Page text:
There has been plenty of talk since Bryson DeChambeau’s maiden major win about how the American is changing the game.
Much has been said and written about how the bulked-up Bryson destroyed the notion that to win a US Open one must hit fairways rather than employ a bomb and gouge approach.
But far less attention has been given to the transformation of DeChambeau on the greens since adopting an armlock method of putting, that has similarly redirected the career path of fellow US Open champion and top-10 player in the world Webb Simpson.
Amongst his comments after the final round, that some took as sour grapes, Rory McIlroy touched on the putting method used by DeChambeau when asked about his transformation.
“I think it's brilliant, but I think he's taken advantage of where the game is at the minute. Look, again, whether that's good or bad, but it's just the way it is. With the way he approaches it, with the arm-lock putting, with everything, it's just where the game's at right now,” McIlroy said.
“I'm not saying that's right or wrong. He's just taking advantage of what we have right now.”
McIroy is of course right. Nothing about DeChambeau’s new approach to the game is against the rules. However, when looking at specifically the putting method, and its influence on his, Simpson's and Matt Kuchar’s success, one must ponder whether the technique might similarly face scrutiny from the game’s rule makers in the same way that long and belly putters did before being banned in 2016.
RIGHT: Bryson has already had a legal issue with one putting method, his side saddle technique from 2017 causing a heated argument with the USGA. PHOTO: Jeff Gross/Getty Images.
Simpson was one of four anchored-putter users alongside Keegan Bradley, Ernie Els and Adam Scott who won majors within 18 months of each other, causing what could only be described as a reactionary rule to putting methods that had long been utilised but had yet to see success on the game’s biggest stage.
No matter where you find yourself on the anchoring ban (in the interest of transparency, I am against and still to this day use an unanchored long putter), there is no questioning that the USGA and R&A saw two unorthodox methods as a threat to what they considered a golf stroke.
Armlock putting, like belly putters and the broomstick, has been around for a long time. Bernhard Langer famously used it to save his career from the yips, and Matt Kuchar became the modern face of the style, having used it for nearly a decade and won a Players Championship.
But the recent run of success of formerly below average to poor putters surely will come in for attention from these same rule making bodies if they are consistent.
"... Whether that's good or bad, but it's just the way it is. With the way he approaches it, with the arm-lock putting, with everything, it's just where the game's at right now." - Rory McIlroy.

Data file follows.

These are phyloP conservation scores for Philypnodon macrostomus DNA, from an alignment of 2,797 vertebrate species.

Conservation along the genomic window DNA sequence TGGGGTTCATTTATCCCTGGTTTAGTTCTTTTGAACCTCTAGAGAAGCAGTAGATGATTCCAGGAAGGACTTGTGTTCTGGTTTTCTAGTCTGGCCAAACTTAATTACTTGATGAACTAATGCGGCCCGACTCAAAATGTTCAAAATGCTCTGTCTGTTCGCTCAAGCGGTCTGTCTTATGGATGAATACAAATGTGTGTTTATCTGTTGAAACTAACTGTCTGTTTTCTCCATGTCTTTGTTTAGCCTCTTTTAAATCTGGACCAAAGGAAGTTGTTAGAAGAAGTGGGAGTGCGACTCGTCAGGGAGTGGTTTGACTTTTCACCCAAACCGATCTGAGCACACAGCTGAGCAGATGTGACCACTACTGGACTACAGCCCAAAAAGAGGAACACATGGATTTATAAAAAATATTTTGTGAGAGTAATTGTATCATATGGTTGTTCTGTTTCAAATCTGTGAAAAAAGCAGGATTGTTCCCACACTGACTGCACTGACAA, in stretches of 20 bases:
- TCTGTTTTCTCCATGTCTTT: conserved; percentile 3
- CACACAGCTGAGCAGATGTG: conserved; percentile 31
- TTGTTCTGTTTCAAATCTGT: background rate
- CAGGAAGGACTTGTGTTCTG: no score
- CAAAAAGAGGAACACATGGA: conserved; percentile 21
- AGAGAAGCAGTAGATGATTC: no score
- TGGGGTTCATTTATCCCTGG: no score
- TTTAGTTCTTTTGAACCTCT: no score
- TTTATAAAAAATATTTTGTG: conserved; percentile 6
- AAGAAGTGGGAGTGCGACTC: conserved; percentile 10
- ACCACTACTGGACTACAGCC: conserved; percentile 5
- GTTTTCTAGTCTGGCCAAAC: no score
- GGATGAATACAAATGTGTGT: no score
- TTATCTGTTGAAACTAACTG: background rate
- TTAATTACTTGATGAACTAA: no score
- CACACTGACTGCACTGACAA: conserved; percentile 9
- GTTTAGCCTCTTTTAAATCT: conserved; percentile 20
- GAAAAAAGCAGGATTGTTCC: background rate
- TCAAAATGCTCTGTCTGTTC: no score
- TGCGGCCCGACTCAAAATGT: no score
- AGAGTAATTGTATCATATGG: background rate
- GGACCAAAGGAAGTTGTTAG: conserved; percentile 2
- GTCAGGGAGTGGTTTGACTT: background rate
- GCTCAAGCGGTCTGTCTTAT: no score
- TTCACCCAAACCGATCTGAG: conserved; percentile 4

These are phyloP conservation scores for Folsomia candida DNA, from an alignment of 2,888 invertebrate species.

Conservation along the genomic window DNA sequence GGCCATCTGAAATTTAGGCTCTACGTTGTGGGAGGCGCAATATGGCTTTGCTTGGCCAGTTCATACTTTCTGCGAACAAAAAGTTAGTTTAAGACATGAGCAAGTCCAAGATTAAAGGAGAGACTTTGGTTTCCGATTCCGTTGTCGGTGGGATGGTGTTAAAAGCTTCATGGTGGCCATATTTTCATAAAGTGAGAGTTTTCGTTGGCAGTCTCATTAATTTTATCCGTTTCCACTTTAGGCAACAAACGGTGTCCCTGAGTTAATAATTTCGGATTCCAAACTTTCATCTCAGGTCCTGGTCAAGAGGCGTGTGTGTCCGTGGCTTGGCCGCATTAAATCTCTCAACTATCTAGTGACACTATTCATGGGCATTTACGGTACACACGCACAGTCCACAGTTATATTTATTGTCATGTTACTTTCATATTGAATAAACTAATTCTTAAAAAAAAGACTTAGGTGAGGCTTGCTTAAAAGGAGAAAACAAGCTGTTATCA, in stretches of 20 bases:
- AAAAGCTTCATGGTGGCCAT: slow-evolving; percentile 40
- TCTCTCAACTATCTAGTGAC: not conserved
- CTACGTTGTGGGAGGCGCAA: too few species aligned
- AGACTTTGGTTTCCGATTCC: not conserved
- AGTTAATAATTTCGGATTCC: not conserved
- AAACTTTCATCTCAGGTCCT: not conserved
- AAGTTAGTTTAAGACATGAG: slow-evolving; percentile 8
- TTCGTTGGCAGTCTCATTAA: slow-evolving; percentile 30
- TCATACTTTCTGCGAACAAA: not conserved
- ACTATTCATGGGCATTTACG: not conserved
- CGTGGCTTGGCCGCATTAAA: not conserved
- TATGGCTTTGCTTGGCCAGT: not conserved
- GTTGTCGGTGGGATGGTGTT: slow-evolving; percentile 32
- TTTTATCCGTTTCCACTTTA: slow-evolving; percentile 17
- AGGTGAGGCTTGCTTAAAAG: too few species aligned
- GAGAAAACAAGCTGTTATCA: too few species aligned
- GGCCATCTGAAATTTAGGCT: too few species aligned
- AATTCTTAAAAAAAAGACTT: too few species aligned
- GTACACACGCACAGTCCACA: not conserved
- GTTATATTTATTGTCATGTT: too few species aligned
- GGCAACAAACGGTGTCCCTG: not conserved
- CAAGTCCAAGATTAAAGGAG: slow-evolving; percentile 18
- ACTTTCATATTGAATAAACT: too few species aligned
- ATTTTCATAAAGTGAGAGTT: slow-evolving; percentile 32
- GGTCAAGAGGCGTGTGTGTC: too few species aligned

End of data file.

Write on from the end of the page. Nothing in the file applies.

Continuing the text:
The argument for arm-locking is the lack of a locked-in fulcrum point.
However, one needs only to search the internet to find pieces quoting DeChambeau on his method as turning his lead arm completely outward to limit movement and variables and essentially lock in a position.
He also uses an extremely upright putter and makes a putting stroke golfers of yesteryear would struggle to recognise as a traditional stroke.
Having personally tried this method, I can stand witness to its improvement albeit on a lesser scale than the aforementioned players.
Simpson has added a second Players Championship for the style and returned to be a top-10 player in the world after looking to have been lost to mediocrity after benching his belly putter.
In the 2015 and 2016 PGA Tour seasons, the American ranked outside the top-170 players on Tour for Strokes Gained: Putting – a category he has ranked inside the top-15 on Tour for the last three years when he has been one of the most consistent players in world golf.
"With the USGA and R&A's history of being reactive rather than proactive, one wouldn’t be surprised to see another putting style come under the microscope."
DeChambeau did have success as an amateur with a short putter, before he earnt a full time place on the PGA Tour where his putting stats were a clear barrier to success.
The 27-year-old would have ranked outside the top-140 for SG: Putting had he completed enough rounds in 2016 and did so in the 2017 season – a period of struggles so significant he turned to side saddle putting before a battle with the USGA over his method and putter’s legality.
Since making the switch, DeChambeau has ranked on the better side of 40th each season, including a three-win year in 2018 and his recent run of stellar play that saw him rank 10th for the 2019/20 season.
As is the case with DeChambeau’s body transformation and swing changes resulting in substantial power, it is all within the current rules of the game and he is one of, if not the, hardest working players on Tour.
However, with the USGA and R&A's history of being reactive rather than proactive, one wouldn’t be surprised to see another putting style come under the microscope.
From the sounds of things, that wouldn’t be a bad call from Rory McIlroy’s perspective, so Bryson and Webb might want to cash in now.